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Oxford Handbook of Corpus Phonology

Edited by Jacques Durand, Ulrike Gut, and Gjert Kristoffersen

Offers the first detailed examination of corpus phonology and serves as a practical guide for researchers interested in compiling or using phonological corpora


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The Languages of the Jews: A Sociolinguistic History

By Bernard Spolsky

A vivid commentary on Jewish survival and Jewish speech communities that will be enjoyed by the general reader, and is essential reading for students and researchers interested in the study of Middle Eastern languages, Jewish studies, and sociolinguistics.


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Indo-European Linguistics

New Open Access journal on Indo-European Linguistics is now available!


Academic Paper


Title: Explicit and implicit semantic processing of verb–particle constructions by French–English bilinguals
Author: Mary-Jane Blais
Institution: McGill University
Author: Laura M. Gonnerman
Institution: McGill University
Linguistic Field: Language Acquisition; Psycholinguistics; Semantics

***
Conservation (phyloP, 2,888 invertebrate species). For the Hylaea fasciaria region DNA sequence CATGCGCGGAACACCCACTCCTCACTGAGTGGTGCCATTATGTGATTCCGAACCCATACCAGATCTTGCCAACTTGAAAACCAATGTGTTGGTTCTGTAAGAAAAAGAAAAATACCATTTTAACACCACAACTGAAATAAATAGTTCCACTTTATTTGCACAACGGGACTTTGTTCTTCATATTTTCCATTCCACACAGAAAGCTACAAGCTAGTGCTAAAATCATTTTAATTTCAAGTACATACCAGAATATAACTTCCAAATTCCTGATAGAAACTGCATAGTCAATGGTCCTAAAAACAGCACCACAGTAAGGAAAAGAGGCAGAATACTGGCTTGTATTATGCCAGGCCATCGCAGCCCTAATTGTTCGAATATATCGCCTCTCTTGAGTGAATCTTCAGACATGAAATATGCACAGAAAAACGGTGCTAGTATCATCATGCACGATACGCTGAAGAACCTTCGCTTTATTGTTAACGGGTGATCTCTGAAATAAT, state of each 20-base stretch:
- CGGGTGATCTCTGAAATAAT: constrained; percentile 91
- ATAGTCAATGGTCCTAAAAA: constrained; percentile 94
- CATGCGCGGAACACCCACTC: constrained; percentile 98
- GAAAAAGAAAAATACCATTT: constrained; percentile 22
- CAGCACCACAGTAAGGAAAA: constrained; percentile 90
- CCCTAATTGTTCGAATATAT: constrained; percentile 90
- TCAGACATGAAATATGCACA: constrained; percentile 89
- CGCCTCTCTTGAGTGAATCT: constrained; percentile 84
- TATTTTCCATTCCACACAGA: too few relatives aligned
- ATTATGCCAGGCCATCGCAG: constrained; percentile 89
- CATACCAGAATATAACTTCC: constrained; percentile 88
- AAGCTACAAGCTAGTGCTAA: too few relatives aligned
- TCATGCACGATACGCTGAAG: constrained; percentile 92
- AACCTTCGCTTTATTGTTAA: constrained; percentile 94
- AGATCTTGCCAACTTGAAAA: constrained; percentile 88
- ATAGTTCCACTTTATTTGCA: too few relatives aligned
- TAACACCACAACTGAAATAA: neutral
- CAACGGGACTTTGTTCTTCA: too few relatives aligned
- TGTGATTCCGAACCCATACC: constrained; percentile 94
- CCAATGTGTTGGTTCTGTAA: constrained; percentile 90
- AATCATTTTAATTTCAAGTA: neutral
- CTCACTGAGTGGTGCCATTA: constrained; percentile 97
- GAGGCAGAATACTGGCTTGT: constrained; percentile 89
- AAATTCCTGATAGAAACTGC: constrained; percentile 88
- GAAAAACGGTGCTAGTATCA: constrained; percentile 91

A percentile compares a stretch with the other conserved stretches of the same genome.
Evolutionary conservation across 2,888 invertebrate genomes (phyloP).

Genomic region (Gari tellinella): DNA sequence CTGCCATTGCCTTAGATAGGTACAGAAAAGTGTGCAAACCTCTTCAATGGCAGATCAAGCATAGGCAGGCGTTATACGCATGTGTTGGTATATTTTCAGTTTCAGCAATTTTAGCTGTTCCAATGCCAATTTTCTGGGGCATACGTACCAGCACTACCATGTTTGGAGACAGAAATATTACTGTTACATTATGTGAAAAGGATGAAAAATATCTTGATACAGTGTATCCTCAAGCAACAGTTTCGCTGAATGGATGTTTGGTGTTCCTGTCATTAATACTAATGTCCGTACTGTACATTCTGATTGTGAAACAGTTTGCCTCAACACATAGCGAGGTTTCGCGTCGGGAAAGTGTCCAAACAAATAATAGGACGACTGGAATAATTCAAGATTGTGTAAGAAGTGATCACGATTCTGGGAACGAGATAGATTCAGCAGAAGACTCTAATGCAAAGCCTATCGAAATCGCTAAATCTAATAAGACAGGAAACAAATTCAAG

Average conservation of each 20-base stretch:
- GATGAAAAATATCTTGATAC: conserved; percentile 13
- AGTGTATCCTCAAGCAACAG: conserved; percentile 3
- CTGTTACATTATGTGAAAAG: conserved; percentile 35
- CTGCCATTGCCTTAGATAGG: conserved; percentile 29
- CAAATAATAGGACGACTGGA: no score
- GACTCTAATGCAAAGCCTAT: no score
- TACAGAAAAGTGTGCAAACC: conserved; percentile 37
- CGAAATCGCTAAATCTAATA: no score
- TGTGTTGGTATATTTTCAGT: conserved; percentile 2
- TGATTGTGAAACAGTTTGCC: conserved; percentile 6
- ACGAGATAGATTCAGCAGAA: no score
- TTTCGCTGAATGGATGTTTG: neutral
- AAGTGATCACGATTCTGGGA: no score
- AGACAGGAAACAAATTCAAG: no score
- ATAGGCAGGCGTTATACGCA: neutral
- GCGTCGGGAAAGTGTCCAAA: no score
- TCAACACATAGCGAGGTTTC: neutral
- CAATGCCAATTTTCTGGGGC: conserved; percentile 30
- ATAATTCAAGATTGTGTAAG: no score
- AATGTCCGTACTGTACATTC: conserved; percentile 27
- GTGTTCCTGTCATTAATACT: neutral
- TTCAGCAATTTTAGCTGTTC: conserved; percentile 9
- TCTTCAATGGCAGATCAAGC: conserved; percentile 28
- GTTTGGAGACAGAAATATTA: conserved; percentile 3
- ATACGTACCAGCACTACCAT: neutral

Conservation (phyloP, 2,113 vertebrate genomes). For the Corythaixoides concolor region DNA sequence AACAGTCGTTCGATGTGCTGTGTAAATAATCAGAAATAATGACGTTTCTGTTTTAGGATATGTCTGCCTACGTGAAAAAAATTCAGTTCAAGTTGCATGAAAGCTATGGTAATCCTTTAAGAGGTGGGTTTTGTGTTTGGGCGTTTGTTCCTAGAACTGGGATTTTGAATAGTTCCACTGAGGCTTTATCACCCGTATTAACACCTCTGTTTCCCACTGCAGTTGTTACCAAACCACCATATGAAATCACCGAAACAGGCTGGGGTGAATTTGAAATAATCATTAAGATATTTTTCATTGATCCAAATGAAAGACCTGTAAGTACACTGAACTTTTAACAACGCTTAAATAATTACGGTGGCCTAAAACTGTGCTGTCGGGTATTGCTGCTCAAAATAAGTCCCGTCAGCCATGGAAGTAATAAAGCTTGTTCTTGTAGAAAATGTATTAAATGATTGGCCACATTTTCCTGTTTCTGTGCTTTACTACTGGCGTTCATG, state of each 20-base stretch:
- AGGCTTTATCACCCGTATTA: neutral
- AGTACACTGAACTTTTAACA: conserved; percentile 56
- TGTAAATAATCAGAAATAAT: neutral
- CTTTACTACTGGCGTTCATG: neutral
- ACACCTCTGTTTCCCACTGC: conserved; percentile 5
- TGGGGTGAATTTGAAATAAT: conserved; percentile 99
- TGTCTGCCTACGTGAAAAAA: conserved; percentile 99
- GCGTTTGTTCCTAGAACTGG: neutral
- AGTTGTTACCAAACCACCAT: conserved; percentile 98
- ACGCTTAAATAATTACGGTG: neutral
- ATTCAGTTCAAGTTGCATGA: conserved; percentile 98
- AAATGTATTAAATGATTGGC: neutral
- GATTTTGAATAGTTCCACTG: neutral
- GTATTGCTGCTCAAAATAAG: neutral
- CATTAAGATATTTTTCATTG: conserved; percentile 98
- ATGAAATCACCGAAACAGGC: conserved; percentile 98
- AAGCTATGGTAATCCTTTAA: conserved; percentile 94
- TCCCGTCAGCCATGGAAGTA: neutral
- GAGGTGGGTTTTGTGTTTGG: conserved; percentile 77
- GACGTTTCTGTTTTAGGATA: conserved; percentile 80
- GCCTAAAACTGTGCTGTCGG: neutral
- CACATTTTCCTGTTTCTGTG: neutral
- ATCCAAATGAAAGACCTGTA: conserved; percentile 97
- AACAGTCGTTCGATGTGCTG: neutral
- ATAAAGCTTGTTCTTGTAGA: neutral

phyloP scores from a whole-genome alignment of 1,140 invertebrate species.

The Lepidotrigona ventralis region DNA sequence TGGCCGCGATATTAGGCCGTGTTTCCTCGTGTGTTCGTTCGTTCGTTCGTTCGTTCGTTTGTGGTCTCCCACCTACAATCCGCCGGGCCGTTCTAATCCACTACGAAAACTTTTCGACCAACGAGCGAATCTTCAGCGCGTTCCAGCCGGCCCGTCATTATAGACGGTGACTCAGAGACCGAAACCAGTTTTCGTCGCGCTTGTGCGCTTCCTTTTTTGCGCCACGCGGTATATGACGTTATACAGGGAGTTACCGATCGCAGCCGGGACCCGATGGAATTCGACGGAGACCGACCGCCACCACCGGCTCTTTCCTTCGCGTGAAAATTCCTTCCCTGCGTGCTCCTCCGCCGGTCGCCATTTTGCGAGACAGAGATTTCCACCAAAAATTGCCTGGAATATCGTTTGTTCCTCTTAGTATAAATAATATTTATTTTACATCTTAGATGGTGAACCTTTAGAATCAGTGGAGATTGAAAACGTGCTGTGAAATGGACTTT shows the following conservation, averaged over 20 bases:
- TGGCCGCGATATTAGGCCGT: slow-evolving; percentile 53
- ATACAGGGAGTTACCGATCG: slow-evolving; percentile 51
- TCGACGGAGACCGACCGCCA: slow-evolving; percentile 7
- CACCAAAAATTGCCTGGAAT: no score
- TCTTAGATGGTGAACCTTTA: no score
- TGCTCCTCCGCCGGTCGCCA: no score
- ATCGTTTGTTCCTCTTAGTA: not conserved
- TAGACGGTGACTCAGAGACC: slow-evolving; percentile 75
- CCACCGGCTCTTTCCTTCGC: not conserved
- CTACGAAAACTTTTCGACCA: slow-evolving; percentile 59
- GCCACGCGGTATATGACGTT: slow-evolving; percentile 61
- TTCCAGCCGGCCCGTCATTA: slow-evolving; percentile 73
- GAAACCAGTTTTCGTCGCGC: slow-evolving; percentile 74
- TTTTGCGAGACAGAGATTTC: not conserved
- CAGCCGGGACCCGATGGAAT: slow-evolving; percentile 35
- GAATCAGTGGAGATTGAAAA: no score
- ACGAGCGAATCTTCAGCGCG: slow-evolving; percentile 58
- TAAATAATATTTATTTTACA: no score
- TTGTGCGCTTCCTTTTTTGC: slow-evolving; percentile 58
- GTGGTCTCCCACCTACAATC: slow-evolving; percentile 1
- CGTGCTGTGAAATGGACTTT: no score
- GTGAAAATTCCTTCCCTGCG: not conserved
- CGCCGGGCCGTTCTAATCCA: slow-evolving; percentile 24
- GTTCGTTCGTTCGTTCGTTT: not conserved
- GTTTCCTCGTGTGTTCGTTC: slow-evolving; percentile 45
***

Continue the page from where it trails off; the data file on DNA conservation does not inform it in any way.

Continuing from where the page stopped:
Subject Language: English
French
Abstract: Verb–particle constructions are a notoriously difficult aspect of English to acquire for second-language (L2) learners. The present study investigated whether L2 English speakers are sensitive to gradations in semantic transparency of verb–particle constructions (e.g., finish up vs. chew out). French–English bilingual participants (first language: French, second language: English) completed an off-line similarity ratings survey, as well as an on-line masked priming task. Results of the survey showed that bilinguals’ similarity ratings became more native-like as their English proficiency levels increased. Results from the masked priming task showed that response latencies from high, but not low-proficiency bilinguals were similar to those of monolinguals, with mid- and high-similarity verb–particle/verb pairs (e.g., finish up/finish) producing greater priming than low-similarity pairs (e.g., chew out/chew). Taken together, the results suggest that L2 English speakers develop both explicit and implicit understanding of the semantic properties of verb–particle constructions, which approximates the sensitivity of native speakers as English proficiency increases.

CUP at LINGUIST

This article appears in Bilingualism: Language and Cognition Vol. 16, Issue 4, which you can read on Cambridge's site or on LINGUIST .



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